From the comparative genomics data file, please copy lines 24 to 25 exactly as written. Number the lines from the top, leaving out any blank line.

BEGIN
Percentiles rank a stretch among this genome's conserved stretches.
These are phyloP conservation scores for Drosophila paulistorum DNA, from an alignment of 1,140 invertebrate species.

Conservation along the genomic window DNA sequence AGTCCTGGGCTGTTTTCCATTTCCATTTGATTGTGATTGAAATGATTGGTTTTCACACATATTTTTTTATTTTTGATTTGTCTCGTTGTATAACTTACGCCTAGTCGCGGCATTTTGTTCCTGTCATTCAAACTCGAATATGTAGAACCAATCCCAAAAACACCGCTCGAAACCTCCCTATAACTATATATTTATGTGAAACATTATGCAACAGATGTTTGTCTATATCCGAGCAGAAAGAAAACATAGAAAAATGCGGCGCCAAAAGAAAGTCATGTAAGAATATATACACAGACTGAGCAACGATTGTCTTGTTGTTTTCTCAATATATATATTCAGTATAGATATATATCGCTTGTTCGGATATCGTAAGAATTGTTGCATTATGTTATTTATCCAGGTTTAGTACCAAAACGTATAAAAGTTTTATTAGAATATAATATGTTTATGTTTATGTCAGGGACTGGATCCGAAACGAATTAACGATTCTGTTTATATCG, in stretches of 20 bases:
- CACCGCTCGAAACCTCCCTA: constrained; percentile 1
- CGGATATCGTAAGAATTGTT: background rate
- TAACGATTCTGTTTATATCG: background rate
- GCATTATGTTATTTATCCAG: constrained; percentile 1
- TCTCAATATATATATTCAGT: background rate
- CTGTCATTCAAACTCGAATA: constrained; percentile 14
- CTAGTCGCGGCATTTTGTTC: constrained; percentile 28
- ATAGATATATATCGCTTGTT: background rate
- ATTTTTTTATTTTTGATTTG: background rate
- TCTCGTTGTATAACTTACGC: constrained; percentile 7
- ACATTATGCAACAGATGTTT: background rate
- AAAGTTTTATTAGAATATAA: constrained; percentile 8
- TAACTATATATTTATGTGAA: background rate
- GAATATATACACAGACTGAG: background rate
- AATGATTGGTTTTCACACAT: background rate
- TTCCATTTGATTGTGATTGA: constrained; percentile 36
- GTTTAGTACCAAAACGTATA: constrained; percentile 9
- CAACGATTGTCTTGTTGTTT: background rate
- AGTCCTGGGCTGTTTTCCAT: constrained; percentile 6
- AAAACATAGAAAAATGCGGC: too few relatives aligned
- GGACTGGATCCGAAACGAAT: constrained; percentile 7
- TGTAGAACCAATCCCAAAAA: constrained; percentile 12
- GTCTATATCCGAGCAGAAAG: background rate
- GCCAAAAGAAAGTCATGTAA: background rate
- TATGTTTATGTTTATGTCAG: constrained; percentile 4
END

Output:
- GGACTGGATCCGAAACGAAT: constrained; percentile 7
- TGTAGAACCAATCCCAAAAA: constrained; percentile 12